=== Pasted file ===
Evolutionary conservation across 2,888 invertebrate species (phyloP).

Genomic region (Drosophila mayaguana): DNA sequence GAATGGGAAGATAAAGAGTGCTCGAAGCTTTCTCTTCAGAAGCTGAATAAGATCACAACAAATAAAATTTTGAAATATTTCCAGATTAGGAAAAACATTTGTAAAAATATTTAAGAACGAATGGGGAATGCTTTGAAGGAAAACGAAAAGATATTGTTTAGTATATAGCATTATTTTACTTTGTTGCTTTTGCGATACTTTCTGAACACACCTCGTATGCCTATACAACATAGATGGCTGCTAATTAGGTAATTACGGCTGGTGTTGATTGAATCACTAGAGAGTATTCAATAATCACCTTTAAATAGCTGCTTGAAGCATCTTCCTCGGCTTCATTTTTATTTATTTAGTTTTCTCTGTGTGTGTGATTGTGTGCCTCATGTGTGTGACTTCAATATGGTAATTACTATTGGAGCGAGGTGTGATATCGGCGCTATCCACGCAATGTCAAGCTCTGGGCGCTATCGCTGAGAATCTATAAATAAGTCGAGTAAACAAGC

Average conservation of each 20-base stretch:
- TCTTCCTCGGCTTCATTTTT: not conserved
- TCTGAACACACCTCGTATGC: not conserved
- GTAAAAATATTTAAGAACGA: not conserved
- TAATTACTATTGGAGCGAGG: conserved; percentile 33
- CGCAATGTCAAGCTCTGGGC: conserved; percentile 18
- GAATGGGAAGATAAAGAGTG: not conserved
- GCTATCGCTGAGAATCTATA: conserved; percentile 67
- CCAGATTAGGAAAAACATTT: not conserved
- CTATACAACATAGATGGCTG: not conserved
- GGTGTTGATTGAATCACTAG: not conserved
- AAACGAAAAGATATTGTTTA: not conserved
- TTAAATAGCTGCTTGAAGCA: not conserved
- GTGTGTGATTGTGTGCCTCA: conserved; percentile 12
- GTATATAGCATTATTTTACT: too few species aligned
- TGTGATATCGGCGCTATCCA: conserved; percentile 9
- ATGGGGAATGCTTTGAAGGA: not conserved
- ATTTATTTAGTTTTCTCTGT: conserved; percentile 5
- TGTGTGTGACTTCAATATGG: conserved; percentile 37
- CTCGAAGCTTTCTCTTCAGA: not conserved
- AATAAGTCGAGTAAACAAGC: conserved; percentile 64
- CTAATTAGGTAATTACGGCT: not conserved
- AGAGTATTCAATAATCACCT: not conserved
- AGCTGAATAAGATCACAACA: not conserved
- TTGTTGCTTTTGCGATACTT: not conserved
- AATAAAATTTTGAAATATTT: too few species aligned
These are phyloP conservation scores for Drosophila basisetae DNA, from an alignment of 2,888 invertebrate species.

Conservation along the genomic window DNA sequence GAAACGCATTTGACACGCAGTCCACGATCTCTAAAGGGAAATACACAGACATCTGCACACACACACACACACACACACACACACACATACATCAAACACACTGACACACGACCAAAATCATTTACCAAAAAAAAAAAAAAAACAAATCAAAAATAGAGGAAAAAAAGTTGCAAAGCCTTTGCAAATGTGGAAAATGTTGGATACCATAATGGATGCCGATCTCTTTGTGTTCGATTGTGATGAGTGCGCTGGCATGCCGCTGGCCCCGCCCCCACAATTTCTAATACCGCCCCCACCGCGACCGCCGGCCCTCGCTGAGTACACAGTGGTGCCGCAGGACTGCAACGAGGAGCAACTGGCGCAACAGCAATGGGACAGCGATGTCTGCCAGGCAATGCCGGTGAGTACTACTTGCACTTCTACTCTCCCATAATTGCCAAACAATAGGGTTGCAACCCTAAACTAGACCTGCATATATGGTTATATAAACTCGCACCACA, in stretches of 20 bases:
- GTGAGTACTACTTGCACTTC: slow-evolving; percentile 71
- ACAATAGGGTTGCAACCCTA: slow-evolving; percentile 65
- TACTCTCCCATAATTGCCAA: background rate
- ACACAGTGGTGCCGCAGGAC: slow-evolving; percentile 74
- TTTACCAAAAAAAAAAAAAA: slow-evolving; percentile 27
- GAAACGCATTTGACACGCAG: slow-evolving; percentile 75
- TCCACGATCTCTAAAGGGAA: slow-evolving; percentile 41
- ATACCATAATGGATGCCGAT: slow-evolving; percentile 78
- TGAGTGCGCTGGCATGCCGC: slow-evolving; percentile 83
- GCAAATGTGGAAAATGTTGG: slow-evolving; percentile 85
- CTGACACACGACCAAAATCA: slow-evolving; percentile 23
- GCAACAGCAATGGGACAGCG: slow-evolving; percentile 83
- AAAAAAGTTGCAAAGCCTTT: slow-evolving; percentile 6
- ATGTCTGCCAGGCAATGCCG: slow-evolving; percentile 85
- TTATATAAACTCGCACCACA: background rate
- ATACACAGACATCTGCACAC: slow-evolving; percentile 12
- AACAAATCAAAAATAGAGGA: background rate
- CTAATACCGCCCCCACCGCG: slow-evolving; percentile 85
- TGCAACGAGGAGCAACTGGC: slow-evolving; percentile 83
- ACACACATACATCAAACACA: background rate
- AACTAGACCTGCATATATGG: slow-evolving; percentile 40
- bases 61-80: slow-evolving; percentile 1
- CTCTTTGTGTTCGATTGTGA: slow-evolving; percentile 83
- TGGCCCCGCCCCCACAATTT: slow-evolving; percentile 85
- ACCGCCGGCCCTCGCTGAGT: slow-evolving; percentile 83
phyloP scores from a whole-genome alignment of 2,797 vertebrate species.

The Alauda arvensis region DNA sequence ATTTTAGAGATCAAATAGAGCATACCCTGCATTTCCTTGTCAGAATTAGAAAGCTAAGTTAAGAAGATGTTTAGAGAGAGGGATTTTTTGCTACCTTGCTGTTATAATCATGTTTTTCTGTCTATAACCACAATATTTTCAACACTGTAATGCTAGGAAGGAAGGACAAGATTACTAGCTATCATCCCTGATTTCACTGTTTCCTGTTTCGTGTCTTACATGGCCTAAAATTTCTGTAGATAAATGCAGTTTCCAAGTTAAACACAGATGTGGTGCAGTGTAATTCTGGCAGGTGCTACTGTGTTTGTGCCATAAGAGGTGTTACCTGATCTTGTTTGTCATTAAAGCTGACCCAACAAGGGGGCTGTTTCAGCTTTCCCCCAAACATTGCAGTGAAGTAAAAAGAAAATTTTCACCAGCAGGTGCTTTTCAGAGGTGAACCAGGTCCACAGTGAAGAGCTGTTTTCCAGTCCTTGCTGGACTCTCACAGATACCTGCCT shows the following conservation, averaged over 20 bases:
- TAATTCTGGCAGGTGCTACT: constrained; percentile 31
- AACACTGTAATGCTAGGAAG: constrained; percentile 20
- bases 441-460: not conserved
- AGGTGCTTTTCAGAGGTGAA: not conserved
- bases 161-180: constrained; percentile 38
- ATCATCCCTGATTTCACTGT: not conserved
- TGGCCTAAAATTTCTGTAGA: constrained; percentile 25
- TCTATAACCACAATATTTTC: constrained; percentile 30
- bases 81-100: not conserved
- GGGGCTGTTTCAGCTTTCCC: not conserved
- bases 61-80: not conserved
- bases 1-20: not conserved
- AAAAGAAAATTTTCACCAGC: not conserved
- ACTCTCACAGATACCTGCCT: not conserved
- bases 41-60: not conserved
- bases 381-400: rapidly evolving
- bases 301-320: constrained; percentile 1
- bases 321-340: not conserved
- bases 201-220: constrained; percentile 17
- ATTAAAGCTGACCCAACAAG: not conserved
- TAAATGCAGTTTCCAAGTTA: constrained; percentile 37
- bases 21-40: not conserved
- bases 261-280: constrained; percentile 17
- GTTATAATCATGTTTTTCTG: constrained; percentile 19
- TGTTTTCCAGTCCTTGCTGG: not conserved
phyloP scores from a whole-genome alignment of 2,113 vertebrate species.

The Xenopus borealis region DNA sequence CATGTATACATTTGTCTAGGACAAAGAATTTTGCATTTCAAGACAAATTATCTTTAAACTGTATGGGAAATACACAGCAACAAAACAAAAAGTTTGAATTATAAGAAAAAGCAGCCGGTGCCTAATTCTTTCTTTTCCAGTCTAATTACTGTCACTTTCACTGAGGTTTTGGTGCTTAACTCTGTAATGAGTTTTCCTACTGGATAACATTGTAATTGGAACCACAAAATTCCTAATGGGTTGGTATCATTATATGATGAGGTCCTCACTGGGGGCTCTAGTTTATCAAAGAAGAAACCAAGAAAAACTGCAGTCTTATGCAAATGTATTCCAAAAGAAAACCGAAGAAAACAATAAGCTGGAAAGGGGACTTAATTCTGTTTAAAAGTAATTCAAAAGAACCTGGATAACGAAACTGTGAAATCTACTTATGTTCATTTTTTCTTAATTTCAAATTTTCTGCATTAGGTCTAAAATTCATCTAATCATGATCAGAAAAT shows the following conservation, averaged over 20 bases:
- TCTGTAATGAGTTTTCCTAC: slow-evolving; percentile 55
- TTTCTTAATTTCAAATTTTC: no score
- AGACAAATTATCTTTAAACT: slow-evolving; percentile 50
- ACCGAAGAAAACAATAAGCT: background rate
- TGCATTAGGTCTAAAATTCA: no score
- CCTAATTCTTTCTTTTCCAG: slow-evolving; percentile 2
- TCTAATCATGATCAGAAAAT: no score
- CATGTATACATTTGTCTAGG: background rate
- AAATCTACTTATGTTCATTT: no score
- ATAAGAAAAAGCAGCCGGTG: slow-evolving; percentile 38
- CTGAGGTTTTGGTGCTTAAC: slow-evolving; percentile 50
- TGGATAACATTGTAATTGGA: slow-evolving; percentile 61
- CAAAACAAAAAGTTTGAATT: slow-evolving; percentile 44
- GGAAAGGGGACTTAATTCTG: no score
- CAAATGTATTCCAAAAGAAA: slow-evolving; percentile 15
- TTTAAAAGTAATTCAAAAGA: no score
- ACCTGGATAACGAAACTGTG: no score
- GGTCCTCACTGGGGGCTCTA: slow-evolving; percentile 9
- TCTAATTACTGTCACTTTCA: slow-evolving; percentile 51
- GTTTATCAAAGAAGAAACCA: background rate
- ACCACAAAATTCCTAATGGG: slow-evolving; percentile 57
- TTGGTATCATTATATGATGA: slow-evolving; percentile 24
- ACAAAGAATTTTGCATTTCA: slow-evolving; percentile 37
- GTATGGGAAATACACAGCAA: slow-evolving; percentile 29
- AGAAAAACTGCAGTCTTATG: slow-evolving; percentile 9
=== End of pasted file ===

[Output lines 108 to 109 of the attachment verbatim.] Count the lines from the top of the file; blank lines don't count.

- GTATGGGAAATACACAGCAA: slow-evolving; percentile 29
- AGAAAAACTGCAGTCTTATG: slow-evolving; percentile 9